In a customer service world that just keeps getting worse, according to the UK CSI’s latest survey, it takes a stunningly incompetent organisations to screw up on multiple touch points or channels, in the matter of an hour. But those wonderful folks over at B&Q have managed that and more. Unfortunately for those of us in the UK, it’s a race to the bottom when it comes to big box hardware stores, with only the creatively named Screwfix, actually delivering reasonably good customer service. And guess what? They’re owned by the same people, Kingfisher plc, that own B&Q. Don’t these people ever talk to each other? But that’s a story for another day.
OK children are you sitting comfortably, then I’ll begin.
I paid (in more ways than one) a trip to my local B&Q store to purchase some decorative stones for the garden and as I’m a regular B&Q customer, and a Diamond Club member, that’s their misnamed loyalty scheme for elderly people. I hoped to take advantage of the increasingly slim senior discounts and also use a £10 discount voucher for a £75 purchase from a previous large order at B&Q. On presenting those details at checkout I was told that because the Diamond Club offer effectively took the order under the £75 threshold, the £10 couldn’t be applied. I noted that the original gross value was over £75 and that this should be the determining factor. However, the manager disagreed, and in a fit of pique, no doubt brought on by the fact that I didn’t just roll over like most UK pensioners and say, “I’m sorry”, said that “if you’re going to be like that, then we don’t want to do business with you.” He obviously didn’t get the memo that said it’s unlikely that you’ll win an argument with a customer. But then B&Q management probably didn’t send it anyway. Upon which I left the store and the items behind.
As the specific stones are only available via B&Q, I reluctantly decided to order them online for delivery, but once again ran into a problem as despite being over the £100 threshold for bulk delivery, their website kept saying there was £30 delivery charge. I then even more reluctantly decided to call the contact centre with great trepidation knowing what a truly awful experience was ahead of me, and of course my worst nightmare was realised. I waited over 15 minutes on hold while listening to “Our teams are really busy right now and we’re working really hard to get to you” No they weren’t, like many other businesses cutting back on customer service resources, they simply showed their total disdain for people waiting on hold, who would have to temerity, or perhaps stupidity, to call them.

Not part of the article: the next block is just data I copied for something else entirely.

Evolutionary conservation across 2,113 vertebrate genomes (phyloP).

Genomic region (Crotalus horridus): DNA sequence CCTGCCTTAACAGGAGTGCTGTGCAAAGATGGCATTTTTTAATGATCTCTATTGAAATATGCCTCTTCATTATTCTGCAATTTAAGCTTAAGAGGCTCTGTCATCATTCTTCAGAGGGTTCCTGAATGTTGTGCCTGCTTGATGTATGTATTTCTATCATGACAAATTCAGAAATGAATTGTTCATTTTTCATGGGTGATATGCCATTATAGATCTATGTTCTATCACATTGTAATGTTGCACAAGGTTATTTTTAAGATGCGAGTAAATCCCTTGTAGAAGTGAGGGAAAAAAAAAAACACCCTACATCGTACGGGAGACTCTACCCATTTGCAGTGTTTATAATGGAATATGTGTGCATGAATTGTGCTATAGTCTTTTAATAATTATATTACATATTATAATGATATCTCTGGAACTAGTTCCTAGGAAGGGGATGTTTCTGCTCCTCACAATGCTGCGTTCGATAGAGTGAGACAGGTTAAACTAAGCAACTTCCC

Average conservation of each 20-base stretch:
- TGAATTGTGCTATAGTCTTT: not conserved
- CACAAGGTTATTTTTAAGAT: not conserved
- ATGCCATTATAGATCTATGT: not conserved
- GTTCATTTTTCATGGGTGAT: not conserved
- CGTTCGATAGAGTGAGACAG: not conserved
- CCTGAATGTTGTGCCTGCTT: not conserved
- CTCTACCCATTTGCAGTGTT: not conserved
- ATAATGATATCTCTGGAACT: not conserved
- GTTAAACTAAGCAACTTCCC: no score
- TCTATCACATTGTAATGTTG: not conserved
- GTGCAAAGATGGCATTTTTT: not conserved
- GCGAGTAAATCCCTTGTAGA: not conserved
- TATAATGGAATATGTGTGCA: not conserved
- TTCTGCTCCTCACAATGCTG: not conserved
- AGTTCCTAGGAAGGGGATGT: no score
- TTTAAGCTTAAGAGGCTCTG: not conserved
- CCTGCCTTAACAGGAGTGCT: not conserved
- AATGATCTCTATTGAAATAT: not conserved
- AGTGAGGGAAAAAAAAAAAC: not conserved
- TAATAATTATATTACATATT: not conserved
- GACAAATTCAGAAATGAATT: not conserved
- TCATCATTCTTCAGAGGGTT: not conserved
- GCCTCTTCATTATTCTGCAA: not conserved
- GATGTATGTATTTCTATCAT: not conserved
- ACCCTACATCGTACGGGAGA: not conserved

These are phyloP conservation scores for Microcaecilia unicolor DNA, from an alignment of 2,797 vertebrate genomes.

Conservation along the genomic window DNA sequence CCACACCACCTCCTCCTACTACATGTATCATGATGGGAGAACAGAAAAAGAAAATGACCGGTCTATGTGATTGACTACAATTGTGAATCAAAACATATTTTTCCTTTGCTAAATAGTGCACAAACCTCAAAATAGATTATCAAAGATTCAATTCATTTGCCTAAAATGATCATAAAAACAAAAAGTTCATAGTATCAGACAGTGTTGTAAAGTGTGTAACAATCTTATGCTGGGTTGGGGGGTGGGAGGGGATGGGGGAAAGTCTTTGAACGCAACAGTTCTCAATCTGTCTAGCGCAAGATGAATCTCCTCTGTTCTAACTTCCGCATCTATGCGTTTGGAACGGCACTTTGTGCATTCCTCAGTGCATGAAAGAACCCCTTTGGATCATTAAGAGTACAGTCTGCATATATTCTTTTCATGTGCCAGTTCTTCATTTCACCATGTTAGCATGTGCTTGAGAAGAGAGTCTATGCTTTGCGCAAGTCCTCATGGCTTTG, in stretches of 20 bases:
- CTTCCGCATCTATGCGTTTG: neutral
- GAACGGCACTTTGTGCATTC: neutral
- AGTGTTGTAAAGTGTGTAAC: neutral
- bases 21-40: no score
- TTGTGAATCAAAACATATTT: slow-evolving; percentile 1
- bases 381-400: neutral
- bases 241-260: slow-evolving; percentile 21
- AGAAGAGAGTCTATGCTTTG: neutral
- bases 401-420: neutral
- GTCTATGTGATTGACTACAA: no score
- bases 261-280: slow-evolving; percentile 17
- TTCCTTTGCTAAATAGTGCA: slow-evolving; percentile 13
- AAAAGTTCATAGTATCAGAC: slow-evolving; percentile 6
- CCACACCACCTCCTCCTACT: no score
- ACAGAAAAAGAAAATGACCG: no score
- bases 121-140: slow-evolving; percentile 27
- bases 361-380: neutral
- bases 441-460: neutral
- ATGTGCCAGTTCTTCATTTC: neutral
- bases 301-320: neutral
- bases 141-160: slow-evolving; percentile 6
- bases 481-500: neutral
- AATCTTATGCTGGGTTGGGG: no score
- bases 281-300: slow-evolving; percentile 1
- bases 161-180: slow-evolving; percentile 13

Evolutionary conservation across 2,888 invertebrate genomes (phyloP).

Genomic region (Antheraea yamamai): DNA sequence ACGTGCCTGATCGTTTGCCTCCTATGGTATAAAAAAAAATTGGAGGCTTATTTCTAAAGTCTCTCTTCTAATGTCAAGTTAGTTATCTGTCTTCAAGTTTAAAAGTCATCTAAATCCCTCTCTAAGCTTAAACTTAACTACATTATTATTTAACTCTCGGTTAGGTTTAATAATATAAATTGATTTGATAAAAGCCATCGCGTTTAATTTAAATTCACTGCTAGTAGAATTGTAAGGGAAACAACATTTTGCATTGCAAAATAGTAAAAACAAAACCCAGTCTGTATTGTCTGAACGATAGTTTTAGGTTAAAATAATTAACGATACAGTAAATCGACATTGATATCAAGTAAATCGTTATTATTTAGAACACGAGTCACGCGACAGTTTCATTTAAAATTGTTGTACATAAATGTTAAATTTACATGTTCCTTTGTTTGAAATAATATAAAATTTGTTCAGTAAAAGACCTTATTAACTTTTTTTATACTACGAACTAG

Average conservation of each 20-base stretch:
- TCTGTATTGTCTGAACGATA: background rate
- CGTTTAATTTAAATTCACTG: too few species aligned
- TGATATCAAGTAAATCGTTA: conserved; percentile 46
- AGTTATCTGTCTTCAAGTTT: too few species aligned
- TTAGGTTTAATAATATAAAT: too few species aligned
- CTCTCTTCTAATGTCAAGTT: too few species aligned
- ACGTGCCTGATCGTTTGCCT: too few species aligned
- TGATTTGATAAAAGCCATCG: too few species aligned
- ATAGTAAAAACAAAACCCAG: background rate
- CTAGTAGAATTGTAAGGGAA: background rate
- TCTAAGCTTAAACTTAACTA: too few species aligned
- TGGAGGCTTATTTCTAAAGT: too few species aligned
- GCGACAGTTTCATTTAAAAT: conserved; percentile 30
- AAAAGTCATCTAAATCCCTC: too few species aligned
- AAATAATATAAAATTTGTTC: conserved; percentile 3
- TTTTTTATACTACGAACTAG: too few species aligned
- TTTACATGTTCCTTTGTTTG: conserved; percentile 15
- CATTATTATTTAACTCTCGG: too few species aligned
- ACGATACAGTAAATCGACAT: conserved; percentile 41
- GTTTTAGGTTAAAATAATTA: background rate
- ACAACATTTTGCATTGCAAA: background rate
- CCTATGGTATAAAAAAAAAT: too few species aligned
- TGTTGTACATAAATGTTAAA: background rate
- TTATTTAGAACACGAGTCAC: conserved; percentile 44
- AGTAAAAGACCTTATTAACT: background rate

I finally did get through to a “representative” in what I assume is an outsourced, offshore contact centre and the background noise of yelling people suggested that noise cancelling head set technology had yet to reach that organization. I explained my problem and after putting me on hold again, he came back to say that he needed to transfer me to the bulk team (Really?), but he needed to speak to them first. Moments later the call ended with a message “I’m sorry the other party disconnected”, and I was left hanging. As I’m sure that the “representative” had my number on screen, I would have expected at minimum to get a call back, but clearly that’s above their pay grade and beyond their technology, and anyway I got the impression that this type of inquiry was the something that belonged in the “too hard “ drawer, and the last thing he wanted to deal with, and he must have “accidentally” disconnected me.
So, no stones unturned and much wasted time. What a truly appalling experience at every level, from every person and via every channel.
My normal procedure when the customer experience gods rain on me is to send a strongly worded, but polite, email to six of B&Q’s senior executives to see if anyone at B&Q HQ cared. They didn’t, and the fact that nobody responded including their complaints team, suggested that these complaints are so common that there’s no point in even trying to fix the underlying issues, or engage with customers.
However, they were really quick to send me an NPS survey, which I delightedly filled out with many of the above comments and scores of zero, which at least should have some impact on the detractor scores. But like most of these surveys, it’s just a tick box exercise so that the CEO can say to the chairman, “See, we’re asking our customers what they think” And. “No, we don’t follow up on negative comments, that would be take too long”. So I certainly doubt that anyone will follow up.
As I spend quite a bit of time in Canada, my DIY experiences there are normally with the Home Depot, whose service culture, technology and people are exemplary. Interestingly B&Q stole their colour scheme, but unfortunately forgot to ask them for advice on how to treat customers.
I guess there’s no point in throwing any more stones as appalling service is just a way of life at B&Q and the only thing they can get right. But I understand that their new logo and signage at the entrance of the store will reflect that.
“Abandon hope all ye who enter.”